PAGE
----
Songs for Nones

What music about unbelief can teach us about evangelism.

Last year, the Pew Research Center produced a widely cited study that showed that “nones” that is, nonreligious people, are a rapidly growing demographic.

The number of Americans who do not identify with any religion continues to grow at a rapid pace. One-fifth of the U.S. public – and a third of adults under 30 – are religiously unaffiliated today, the highest percentages ever in Pew Research Center polling.

In the last five years alone, the unaffiliated have increased from just over 15% to just under 20% of all U.S. adults. Their ranks now include more than 13 million self-described atheists and agnostics (nearly 6% of the U.S. public), as well as nearly 33 million people who say they have no particular religious affiliation (14%).

If I could score the soundtrack to this study it would be Vampire Weekend’s newest album Modern Vampires of the City and Fleet Foxes’ 2011 album Helplessness Blues.   (The Mountain Goats’ Life of the World to Come is a close runner up, but ultimately needs to be cut due to lyrical obscurity)  Both albums are catchy and even eloquent odes to unbelief.

If there is anything that Christians could learn from these songs, it’s that nones are perfectly capable of self reflection. Modern Christians often suppose that unbelief stems from an incapacity to take stock of oneself and admit of spiritual emptiness. They suppose that making a good case for faith is to convince unbelievers of their existential deficiencies and the Roman Road is the next logical stop. But Ezra Koenig and Robin Pecknold are perfectly keen to their own spiritual condition.

I was raised up believing I was somehow unique
Like a snowflake distinct among snowflakes, unique in each way you can see
And now after some thinking, I’d say I’d rather be
A functioning cog in some great machinery serving something beyond me

But I don’t, I don’t know what that will be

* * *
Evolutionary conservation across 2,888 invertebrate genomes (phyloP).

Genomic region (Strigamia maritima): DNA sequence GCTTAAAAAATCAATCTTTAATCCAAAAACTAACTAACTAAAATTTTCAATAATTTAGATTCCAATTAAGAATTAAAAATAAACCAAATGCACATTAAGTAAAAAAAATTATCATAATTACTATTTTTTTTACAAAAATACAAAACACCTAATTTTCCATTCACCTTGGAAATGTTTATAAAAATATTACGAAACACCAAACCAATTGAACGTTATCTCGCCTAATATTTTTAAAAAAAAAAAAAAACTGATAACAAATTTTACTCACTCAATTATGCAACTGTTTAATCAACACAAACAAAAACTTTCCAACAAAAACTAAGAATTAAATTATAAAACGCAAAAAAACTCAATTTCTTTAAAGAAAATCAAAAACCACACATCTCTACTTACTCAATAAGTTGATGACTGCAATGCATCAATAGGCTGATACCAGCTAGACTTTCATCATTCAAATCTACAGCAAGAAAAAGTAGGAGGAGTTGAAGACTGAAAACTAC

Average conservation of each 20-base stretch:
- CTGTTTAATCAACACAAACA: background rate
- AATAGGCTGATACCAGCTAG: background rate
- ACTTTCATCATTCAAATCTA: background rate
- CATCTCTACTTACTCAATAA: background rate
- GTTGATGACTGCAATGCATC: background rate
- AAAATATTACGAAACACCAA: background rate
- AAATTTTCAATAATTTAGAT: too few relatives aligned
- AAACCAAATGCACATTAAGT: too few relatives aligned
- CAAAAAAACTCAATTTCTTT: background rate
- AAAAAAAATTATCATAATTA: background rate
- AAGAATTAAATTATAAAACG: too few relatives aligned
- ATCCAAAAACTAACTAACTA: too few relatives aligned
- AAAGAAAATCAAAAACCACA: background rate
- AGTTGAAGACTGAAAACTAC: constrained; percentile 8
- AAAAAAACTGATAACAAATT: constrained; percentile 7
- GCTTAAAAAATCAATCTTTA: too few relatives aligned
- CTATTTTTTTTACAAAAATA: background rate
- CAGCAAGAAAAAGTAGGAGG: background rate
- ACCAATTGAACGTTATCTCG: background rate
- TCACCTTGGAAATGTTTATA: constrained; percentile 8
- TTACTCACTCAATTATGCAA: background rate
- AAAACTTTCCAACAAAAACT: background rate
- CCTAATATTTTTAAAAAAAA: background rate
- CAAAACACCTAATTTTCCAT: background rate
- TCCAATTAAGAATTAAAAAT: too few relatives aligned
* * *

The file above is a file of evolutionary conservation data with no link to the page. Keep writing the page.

I’ll get back to you someday soon you will see

Koenig too admits to his own unbelief as well as the insecurity of that position:

We know the fire awaits unbelievers, all of the sinners the same.
But Girl you and I will die unbelievers, bound to the tracks of the train.

I’m not excited, but should I be?
Is this the fate that half of the world has planned for me?

I don’t want to suggest that Koenig and Pecknold or anyone else are beyond conversion, but it probably won’t come from suggesting they read The Brothers Karamazov. Their music proves that they are not dead to reflection or hooked into the modern secular “Matrix,” and therefore, any attempts to shake them out of their stupor are likely superfluous. Philosophy and art may not be the best soil on which to cast our seed as these realms thrive on exactly the sort of insecurity and existential dread that Christians suppose unbelievers do not feel.  The sort of catharsis brought about by writing a really good song about spiritual insecurity does not necessarily translate into the sort of dark night of the soul that caused Pascal to sew “Fire” into his lapel. Instead, simple but direct charity, long-suffering, and unflinching confessions to the power of Christ will likely do more to win converts, in short: faith lived out in love.

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